Teviot Electric Car Club

Overview of the establishment and progress of the Teviot Electric Car Club by Mr Andy Maybury.


The Chairman then welcomed Mr Andy Maybury who was in attendance to provide an overview of the establishment of the Teviot Electric Car Club, which was set up to provide affordable personal transport in Hawick, with a low carbon footprint. Mr Maybury advised that SP Energy Networks had set up a Green Economy Fund to encourage green projects.  The Teviot Electric Car Club had been awarded funding from this Fund, and had set up as a community owned Car Club.   Mr Maybury explained that 20.5% of households in the area had no access to a car or van, 34.2% of households owned two or more vehicles, with 15% reporting public transport as an accessibility issue.  With a third of households owning more than one vehicle, this might be the opportunity to encourage shared use of a vehicle which would mean a more efficient use or resources.     Mr Maybury then went on to discuss climate change which could be tackled by reducing emissions and how this was transforming the energy sector.   He explained that there was no point in charging a car from electricity produced from coal power stations and explained smart charging with cleaner energy from nuclear, solar, hydro and wind sources.    Mr Maybury then went on to advise that in terms of the Car Club’s vehicles these were fully electric - a Nissan and a BMW - fitted with telematics which enabled self-service by members of the cooperative to book online, turn up with their smart card to unlock and use the vehicle.  In response to questions, Mr Maybury advised that membership was £25.00 per year.  Hire of cars was £4.75 per hour or £34.00 for a day.  There was no charge per mile.  Regarding smart charging information this would be received from the booking system.  With regard to chargers, Mr Maybury advised that these were fast chargers rather than rapid chargers.   The Chairman thanked Mr Maybury for his attendance and his presentation on the Teviot Electric Car Club.  It was noted that the launch of the Teviot Electric Car Club was scheduled for Friday, 21 February 2020.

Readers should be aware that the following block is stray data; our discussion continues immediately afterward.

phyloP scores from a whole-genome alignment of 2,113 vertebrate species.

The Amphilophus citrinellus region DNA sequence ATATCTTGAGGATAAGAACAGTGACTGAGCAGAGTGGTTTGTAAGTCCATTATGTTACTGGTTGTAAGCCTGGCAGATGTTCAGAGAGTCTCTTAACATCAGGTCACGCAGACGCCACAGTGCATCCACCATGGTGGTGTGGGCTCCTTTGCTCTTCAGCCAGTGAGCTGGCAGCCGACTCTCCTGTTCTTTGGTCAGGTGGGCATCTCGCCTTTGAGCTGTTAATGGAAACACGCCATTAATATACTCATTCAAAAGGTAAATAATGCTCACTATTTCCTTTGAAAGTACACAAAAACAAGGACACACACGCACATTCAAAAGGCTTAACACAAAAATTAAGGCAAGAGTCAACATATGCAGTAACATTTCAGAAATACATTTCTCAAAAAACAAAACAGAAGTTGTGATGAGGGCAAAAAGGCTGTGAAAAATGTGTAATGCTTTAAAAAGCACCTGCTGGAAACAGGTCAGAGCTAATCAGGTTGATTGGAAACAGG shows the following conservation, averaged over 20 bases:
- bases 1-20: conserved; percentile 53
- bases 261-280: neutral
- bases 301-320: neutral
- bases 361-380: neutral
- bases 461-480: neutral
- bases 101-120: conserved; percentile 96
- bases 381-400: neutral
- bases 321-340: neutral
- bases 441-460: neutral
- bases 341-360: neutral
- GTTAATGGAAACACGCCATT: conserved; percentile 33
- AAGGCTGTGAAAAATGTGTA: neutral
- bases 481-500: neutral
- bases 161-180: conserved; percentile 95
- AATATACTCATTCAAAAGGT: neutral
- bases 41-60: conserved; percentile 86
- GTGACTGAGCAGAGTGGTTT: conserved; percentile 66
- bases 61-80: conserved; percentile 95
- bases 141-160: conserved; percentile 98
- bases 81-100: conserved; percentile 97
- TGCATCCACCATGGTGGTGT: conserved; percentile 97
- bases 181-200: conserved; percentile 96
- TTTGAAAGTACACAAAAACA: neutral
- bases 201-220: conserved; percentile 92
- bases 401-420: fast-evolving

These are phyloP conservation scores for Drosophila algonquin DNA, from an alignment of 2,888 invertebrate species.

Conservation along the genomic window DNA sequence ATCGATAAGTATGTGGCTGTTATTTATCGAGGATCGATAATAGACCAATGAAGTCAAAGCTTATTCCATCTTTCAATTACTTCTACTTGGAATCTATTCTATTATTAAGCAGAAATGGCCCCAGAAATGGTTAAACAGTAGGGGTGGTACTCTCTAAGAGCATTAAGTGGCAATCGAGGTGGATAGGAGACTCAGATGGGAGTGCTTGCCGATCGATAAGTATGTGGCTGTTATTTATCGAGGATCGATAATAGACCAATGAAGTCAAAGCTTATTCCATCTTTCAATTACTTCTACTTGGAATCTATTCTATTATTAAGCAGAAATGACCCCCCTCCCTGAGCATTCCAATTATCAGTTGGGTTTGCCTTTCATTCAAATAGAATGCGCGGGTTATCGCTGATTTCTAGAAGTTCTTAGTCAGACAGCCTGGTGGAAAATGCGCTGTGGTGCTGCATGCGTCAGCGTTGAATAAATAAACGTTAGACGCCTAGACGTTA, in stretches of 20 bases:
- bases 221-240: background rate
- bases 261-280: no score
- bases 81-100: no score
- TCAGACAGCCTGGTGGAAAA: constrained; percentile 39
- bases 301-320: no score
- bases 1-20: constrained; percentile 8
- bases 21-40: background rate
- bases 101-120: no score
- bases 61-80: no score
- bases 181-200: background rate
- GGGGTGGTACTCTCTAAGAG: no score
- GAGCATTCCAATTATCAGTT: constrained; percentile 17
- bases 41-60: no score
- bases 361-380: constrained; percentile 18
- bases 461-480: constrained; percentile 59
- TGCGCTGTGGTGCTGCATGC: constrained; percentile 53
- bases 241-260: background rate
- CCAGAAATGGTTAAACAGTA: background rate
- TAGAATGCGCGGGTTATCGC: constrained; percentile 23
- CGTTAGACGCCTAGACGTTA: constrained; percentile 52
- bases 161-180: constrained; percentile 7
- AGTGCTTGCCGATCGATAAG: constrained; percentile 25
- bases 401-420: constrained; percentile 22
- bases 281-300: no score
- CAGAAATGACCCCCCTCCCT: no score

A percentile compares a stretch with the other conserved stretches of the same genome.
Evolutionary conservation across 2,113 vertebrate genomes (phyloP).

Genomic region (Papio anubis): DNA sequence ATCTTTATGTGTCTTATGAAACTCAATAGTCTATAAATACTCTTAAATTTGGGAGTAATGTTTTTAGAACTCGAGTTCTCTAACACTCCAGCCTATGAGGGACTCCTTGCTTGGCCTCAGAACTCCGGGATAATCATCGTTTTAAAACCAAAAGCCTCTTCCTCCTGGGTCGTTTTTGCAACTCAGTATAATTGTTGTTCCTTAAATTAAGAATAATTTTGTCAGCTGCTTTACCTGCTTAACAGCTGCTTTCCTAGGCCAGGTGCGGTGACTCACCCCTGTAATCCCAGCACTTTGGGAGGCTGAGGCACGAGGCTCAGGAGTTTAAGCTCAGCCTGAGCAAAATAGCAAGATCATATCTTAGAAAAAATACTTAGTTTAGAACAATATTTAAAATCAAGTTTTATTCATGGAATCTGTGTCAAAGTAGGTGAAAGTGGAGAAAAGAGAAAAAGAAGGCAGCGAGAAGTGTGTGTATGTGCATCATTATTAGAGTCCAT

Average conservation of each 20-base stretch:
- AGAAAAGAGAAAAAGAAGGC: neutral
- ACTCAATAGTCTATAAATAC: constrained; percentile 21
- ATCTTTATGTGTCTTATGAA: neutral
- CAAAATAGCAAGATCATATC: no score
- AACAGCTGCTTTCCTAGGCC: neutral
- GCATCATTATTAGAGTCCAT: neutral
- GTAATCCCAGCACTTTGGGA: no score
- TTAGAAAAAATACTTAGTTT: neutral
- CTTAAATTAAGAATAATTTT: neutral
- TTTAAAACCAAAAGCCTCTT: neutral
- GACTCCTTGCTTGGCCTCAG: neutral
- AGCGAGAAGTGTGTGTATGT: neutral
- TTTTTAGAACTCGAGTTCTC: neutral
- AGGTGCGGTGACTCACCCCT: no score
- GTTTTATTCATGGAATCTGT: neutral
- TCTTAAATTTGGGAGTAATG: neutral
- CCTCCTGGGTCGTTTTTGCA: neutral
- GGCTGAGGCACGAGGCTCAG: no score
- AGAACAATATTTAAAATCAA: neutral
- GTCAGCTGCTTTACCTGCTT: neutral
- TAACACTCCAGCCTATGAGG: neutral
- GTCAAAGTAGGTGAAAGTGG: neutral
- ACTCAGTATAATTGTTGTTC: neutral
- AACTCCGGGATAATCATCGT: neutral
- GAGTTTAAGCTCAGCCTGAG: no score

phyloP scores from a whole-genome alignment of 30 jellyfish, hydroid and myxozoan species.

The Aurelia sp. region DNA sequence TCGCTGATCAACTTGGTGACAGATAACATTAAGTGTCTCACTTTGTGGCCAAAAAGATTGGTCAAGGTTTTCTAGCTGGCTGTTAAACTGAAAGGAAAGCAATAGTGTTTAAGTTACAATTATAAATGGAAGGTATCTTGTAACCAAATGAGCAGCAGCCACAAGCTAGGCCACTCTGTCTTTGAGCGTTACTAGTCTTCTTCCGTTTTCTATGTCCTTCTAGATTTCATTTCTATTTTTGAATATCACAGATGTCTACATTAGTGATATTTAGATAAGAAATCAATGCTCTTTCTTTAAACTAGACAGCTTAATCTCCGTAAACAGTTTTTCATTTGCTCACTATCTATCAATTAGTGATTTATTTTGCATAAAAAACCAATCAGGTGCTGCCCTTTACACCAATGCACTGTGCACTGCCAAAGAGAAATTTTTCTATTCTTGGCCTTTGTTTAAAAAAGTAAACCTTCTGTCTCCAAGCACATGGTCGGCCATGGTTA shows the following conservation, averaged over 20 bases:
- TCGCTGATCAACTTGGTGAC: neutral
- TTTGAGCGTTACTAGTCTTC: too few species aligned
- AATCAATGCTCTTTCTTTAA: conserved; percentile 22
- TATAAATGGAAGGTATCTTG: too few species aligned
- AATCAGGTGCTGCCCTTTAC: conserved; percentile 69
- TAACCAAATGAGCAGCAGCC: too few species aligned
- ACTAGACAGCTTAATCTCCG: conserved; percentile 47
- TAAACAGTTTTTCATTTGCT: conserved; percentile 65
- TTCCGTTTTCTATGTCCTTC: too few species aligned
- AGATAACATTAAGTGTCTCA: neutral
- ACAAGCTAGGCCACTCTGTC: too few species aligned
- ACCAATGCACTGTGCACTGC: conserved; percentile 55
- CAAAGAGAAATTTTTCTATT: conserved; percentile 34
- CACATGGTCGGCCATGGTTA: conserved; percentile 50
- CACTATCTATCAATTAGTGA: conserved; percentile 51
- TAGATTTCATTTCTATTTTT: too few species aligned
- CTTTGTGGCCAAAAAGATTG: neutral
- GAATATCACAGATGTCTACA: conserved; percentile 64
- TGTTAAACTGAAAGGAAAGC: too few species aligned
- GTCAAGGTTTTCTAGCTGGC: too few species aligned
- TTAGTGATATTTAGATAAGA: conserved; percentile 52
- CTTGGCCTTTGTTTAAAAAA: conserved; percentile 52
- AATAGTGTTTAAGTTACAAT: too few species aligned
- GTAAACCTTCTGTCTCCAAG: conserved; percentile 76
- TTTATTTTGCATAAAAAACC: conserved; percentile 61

Hawick Flood Protection Scheme Community Benefits pdf icon PDF 23 KB

Update from Mr John Mallin, Sustainability Officer.  (Copy attached).


Mr John Mallin, Sustainability Officer, then gave a brief update on the Community Benefits Clause.   An update had been circulated with the agenda which explained that the construct to Hawick Flood Protection Scheme would be awarded in the coming weeks.  The contract included a Community Benefits Clause (CBC) which required the successful bidder to deliver a range of community benefits including new jobs, apprenticeships, school activities and the provision of support to local community groups and projects.   A range of community groups in Hawick would benefit from the requirement for the main contractor and their supply chain to provide support/sponsorship to community groups or projects.  This was likely to be in the way of surplus material donations, small financial contributions to community groups/projects or undertaking some form of work for a community group.  Hawick Community Council, Burnfoot Community Council and other local community groups might wish to consider developing a register of local groups or projects interested in taking advantage of this community benefit requirement.  Providing a register ‘wish list’ would create an opportunity for early dialogue with the main contractor, which in turn, would maximise community benefit realised over the full duration of the project.  Mr Mallin gave, as an example, a community garden as a potential project, whereby the contractor would be able to provide assistance in the form of staff and or equipment.   In response to questions, he suggested that groups combine to submit their ‘wish list’.   With regards to the types of projects applicable, Mr Mallin explained that it would depend on contractor availability and type of project.  Further information on CBC would be circulated via social media.